The College of Medicine at Mayo Medical School was founded in 1972 and is affiliated with the Mayo Medical Clinic. Students also have the opportunity to work at St. Mary’s Hospital and the Rochester Methodist Hospital.
The school keeps class sizes small partly to provide individualized attention, but also because all students receive financial aid from the Mayo Foundation. Every student obtains at least half of their tuition through scholarships. The school provides this assistance because they believe that medical school should be available to the very best students, regardless of their ability to pay tuition. The small class size appears to be working – more than 60% of students from Mayo are accepted into their first choice for residency programs.
Along with traditional MD degrees, students can also complete dual degrees (MD/PhD, MD/MBA, and MD/MPH) with other universities. There is also a Physician Assistant program through the University of Wisconsin-La Crosse. Mayo Medical School offers programs in physical therapy, dentistry, and postgraduate residency and fellowship training programs.
The curriculum is constructed with first-years taking an orientation and public health course. Classes are divided into three and six week blocks, and students take one course at a time. During their first year, students must take Basic Structure, Human Structure, Improving the Public’s Health, Normal Function, Principles of Disease, Diagnosis, and Treatment, and Brain and Nervous System. Year two consist of Fluids, Circulation, Nutrition and Digestion, Respiration, Musculoskeletal and Hormones, and Blood and Immunity.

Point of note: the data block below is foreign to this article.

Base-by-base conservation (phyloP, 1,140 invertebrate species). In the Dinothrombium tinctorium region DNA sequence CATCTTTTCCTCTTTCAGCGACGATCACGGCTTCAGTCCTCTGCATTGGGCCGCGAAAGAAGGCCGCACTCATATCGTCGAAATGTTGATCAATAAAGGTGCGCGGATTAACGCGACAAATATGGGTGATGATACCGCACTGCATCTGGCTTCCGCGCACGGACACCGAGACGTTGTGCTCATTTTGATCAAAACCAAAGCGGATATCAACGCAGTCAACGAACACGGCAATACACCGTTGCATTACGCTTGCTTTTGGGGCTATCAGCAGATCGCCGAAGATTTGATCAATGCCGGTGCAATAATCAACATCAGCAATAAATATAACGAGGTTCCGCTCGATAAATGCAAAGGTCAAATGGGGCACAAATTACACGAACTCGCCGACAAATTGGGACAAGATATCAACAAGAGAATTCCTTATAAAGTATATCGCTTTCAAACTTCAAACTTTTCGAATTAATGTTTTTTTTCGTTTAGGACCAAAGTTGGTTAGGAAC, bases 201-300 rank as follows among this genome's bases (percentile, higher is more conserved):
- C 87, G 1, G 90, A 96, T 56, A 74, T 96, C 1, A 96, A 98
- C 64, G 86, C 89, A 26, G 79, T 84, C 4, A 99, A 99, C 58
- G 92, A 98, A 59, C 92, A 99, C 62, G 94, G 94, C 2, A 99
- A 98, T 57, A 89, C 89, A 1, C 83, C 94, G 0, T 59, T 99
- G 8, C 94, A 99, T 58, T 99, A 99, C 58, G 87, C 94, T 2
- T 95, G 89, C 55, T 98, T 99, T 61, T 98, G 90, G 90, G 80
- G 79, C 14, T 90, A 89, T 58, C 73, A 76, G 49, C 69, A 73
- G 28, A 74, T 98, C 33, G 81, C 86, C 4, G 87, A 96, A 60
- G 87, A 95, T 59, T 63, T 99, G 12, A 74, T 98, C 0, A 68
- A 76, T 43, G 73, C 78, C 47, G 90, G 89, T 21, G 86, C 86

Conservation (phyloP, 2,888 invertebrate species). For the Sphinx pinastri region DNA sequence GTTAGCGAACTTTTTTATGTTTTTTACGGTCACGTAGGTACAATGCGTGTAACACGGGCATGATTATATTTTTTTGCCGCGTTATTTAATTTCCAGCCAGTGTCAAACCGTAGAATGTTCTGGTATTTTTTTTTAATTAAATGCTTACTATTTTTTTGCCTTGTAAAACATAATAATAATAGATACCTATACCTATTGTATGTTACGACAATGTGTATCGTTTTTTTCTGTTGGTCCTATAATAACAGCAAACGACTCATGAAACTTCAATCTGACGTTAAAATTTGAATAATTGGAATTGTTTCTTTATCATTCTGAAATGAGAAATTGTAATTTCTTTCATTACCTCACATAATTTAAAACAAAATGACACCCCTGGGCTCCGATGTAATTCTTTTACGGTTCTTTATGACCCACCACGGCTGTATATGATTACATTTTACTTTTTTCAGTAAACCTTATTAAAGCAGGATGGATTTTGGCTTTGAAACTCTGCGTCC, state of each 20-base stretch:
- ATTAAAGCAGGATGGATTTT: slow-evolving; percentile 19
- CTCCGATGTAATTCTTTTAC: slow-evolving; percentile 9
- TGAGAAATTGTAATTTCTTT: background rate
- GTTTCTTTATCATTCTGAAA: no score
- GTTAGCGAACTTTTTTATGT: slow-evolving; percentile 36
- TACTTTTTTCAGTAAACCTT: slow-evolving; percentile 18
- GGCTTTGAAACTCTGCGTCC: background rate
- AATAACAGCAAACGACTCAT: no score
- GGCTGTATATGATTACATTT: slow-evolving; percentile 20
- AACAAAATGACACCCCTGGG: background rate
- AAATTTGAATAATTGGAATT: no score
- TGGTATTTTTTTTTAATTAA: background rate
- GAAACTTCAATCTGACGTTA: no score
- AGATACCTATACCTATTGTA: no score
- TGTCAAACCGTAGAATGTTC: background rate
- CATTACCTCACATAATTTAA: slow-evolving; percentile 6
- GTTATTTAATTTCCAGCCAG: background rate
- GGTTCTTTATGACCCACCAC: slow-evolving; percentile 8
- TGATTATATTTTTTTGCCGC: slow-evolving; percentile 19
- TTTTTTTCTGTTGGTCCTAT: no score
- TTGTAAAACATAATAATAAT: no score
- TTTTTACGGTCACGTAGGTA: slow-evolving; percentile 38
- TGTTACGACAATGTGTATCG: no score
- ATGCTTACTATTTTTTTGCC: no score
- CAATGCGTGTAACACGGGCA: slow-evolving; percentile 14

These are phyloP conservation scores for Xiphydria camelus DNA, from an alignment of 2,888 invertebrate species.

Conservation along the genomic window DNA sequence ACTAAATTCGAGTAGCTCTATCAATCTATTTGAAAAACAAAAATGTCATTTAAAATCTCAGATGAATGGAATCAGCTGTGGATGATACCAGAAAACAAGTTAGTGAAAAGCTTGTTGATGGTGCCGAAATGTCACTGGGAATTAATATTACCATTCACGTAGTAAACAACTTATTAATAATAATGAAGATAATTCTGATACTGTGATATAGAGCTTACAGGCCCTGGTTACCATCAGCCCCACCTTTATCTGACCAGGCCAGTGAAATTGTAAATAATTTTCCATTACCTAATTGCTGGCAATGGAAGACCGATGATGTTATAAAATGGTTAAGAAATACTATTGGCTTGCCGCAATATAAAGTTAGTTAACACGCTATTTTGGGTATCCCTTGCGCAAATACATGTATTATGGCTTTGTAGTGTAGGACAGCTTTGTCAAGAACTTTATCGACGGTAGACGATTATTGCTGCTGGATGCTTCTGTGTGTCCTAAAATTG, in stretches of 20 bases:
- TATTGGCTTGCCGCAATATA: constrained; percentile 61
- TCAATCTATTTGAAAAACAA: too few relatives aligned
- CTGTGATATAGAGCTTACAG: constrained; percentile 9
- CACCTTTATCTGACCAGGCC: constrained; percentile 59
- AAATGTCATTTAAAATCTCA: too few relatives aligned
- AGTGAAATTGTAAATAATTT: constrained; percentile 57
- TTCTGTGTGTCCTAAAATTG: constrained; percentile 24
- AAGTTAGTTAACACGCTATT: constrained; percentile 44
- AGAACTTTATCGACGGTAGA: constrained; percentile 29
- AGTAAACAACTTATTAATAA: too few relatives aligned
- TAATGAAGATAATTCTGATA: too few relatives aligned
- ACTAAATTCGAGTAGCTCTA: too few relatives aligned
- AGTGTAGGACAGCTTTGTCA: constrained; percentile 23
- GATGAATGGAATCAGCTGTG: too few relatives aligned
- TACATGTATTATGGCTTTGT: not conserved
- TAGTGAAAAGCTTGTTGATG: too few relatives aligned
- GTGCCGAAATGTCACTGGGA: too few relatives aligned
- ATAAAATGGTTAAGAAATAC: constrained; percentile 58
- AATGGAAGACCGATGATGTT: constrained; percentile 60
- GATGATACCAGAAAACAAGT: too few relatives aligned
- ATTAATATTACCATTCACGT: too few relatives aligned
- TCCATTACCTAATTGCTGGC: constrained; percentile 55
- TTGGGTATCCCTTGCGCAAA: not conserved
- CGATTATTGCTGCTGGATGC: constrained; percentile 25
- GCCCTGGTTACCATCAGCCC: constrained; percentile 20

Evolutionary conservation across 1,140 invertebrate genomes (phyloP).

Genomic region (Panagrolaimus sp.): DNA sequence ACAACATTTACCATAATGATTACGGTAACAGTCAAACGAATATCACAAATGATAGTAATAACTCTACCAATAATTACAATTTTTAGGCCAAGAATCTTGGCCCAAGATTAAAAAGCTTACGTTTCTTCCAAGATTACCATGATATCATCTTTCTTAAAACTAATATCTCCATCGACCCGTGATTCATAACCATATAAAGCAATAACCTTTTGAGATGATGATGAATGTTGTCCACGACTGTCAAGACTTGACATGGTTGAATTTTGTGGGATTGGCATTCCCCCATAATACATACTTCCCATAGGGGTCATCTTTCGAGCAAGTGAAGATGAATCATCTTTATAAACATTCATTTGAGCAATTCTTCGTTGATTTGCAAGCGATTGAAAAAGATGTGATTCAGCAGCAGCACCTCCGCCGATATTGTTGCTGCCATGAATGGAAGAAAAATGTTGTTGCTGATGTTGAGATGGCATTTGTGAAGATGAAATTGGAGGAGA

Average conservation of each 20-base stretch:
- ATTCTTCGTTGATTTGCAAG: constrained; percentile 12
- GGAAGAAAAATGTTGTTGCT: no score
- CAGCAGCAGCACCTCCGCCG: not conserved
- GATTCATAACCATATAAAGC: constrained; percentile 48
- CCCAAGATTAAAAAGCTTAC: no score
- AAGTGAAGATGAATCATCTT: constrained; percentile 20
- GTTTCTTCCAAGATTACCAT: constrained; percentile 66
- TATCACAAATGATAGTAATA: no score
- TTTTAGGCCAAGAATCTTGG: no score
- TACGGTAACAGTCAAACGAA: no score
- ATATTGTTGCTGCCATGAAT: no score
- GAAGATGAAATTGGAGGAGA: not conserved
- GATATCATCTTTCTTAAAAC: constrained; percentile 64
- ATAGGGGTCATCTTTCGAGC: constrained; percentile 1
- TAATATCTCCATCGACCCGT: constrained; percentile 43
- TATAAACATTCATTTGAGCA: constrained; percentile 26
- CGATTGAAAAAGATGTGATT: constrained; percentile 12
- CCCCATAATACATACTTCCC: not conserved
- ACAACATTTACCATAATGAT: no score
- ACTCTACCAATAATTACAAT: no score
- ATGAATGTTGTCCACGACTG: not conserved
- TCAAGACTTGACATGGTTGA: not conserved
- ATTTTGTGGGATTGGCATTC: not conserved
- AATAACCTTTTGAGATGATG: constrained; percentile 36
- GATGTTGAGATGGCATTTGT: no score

During these first two years, students can also take selectives (during the two week periods between each block). Students can shadow other doctors, travel abroad on volunteer missions, or conduct research. Students can also propose selectives of their own design. Some of the most popular areas of study at Mayo include emergency medicine, family practice, pediatrics, and diagnostic radiology.
There are many opportunities for students to get involved outside of the classroom at the Guggenheim Building for Research and Education, the Stabile Building, and the Siebens Medical Education Building. These buildings all have state-of-the-art laboratory equipment ideal for study and conducting research. Students can also participate in organizations like the Student National Medical Association or the American Medical Women’s Association. Many students also choose to take on rotations in Mayo facilities in Arizona and Florida. Individuals interested in very small class sizes will love Mayo’s tight-knit student population. Students applying for medical schools will also have a hard time passing up Mayo Medical School’s prestige.